Description:
A Baseline Measurement is needed to determine the
exact starting point for each project contract primary (Y) and secondary
metrics (y's). These are usually referred to as the "Before" measurement. The final project measurement is called the "After" measurement.
Objective:
The primary metric of interest
(to improve) is the output, Y. The baseline measurement (or beginning performance) is necessary to determine the progress of the
team. Going through his
process from the most recent data collection and sampling may generate a
value different from that shown originally on the project contract.
At
this point, if the difference is significant, the Champion, Sponsor,
and management may need to revise the contract and the financials.
A characteristic, opportunity, or feature that is nonconforming. Each unit or piece being appraised may have multiple defects.
To
distinguish the spectrum of defect types among units write clear
instructions, use visual aids, and/or add numerical specifications.
Definitions
of defects should be known and held consistent throughout the project.
If it is found that new instructions and aids are necessary then these
should be shared (such as in a SOP or Work Instruction) with all
operators and employees affected so appraisals are reproducible among
everyone.
A Poisson comparison is used for before and after metrics when counting defects per unit since there may be more than one defect per unit that creates a defective unit.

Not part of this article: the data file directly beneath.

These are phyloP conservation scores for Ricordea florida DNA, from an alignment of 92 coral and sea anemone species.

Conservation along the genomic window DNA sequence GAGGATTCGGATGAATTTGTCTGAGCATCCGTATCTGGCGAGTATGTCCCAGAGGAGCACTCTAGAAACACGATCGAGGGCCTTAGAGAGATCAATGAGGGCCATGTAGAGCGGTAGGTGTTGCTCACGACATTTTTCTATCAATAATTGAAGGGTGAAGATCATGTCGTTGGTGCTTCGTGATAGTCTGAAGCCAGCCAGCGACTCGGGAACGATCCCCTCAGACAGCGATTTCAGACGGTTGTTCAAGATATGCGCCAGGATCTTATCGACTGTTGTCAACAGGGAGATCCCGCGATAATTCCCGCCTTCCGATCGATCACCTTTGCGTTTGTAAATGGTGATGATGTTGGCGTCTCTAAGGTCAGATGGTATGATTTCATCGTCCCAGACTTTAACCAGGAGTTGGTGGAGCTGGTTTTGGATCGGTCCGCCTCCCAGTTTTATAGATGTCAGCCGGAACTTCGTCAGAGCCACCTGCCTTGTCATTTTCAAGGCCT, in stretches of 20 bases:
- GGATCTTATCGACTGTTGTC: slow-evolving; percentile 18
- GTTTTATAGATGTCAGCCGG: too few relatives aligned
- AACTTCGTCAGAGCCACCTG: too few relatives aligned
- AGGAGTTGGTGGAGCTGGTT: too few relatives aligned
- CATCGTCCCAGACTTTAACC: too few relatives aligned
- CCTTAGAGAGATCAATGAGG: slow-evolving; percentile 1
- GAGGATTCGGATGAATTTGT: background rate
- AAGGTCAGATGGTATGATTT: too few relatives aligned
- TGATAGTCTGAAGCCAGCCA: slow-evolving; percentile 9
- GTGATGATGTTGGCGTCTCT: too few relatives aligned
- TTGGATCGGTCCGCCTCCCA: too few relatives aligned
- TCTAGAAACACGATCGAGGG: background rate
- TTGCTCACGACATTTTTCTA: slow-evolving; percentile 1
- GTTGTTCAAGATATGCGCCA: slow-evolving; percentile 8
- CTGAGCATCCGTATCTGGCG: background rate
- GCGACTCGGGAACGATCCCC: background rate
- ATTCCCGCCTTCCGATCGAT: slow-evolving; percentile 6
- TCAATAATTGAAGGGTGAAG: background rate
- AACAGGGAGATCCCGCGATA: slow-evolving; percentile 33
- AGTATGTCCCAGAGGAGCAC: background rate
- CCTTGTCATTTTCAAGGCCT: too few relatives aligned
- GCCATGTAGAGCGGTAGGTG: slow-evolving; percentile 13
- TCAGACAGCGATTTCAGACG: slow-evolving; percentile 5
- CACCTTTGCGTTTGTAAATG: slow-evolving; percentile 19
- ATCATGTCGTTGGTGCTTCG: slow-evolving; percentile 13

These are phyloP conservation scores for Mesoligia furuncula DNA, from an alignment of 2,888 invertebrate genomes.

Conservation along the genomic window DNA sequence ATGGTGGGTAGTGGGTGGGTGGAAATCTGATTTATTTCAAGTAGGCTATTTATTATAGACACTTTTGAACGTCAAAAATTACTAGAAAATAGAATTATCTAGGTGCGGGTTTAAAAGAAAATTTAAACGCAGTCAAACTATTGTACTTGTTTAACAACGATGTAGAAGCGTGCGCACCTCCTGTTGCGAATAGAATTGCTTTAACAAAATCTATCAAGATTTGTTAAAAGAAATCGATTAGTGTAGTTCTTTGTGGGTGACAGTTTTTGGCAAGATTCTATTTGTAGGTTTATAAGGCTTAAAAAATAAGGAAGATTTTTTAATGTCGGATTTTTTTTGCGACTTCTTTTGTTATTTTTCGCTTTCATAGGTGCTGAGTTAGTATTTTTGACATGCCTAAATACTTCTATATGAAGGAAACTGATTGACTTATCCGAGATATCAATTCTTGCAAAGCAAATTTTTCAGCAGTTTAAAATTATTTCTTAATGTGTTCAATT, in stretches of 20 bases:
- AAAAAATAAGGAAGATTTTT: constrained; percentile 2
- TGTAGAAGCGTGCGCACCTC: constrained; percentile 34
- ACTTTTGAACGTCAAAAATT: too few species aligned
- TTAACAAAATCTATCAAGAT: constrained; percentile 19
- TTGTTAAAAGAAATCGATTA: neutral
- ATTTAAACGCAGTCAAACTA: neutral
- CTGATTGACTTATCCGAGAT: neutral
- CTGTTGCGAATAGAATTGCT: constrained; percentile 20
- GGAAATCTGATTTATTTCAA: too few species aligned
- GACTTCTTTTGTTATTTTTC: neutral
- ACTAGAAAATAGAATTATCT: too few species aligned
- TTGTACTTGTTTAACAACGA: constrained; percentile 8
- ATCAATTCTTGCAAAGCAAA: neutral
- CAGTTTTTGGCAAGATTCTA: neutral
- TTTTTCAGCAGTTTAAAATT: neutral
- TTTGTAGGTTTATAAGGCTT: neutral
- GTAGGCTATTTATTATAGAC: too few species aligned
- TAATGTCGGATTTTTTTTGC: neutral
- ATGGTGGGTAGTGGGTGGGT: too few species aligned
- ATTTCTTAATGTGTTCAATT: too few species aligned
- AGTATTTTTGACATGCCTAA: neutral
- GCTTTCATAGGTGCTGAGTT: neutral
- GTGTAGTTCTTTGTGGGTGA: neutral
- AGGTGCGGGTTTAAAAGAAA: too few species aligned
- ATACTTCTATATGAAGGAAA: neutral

A piece or unit that is nonconforming or does not meet the customer specification. A defective part or unit may have one or more defects.
A part can be either one of two outcomes: Defective or Not Defective
When there are two outcomes and equal chance each time, this follows the Binomial Distribution
If
there are 80 critical characteristics on a part, then one part can have
up to 80 defects. Whether the part has 1 or 80 defects, it is
considered one defective part.
Numerical statistics are used as
baseline measurements, examples are shown below and calculations can be
found at Basic Statistics
DPMO is not the same as PPM since it is possible that each unit
(part) being appraised may have multiple defects of the same
type or may have multiple types of defects. A part is defective if it
has one or more defects. The number of Defectives can never exceed the number of defects.
If each part only has one characteristic that can be a defect, then DPMO and PPM will be the same.
DPMO will always exceed or equal PPM for a given yield or sigma level of performance.
Assessing continuous data is preferred over attribute data, when possible convert to variable data. Follow the flowchart shown below to determine process capability when analyzing continuous data.
Before and After Capability Roadmap This download is available to members 
Return to Process Capability Indices
Return to the MEASURE phase
Six Sigma Training Slides
Return to the SixSigmaMaterial Home Page
Six Sigma
Six Sigma Modules
Green Belt Program (1,000+ Slides)
Basic Statistics
SPC
Process Mapping
Capability Studies
MSA
Cause & Effect Matrix
FMEA
Multivariate Analysis
Central Limit Theorem
Confidence Intervals
Hypothesis Testing
T Tests
1Way Anova Test
ChiSquare Test
Correlation and Regression
Control Plan
Kaizen
Error Proofing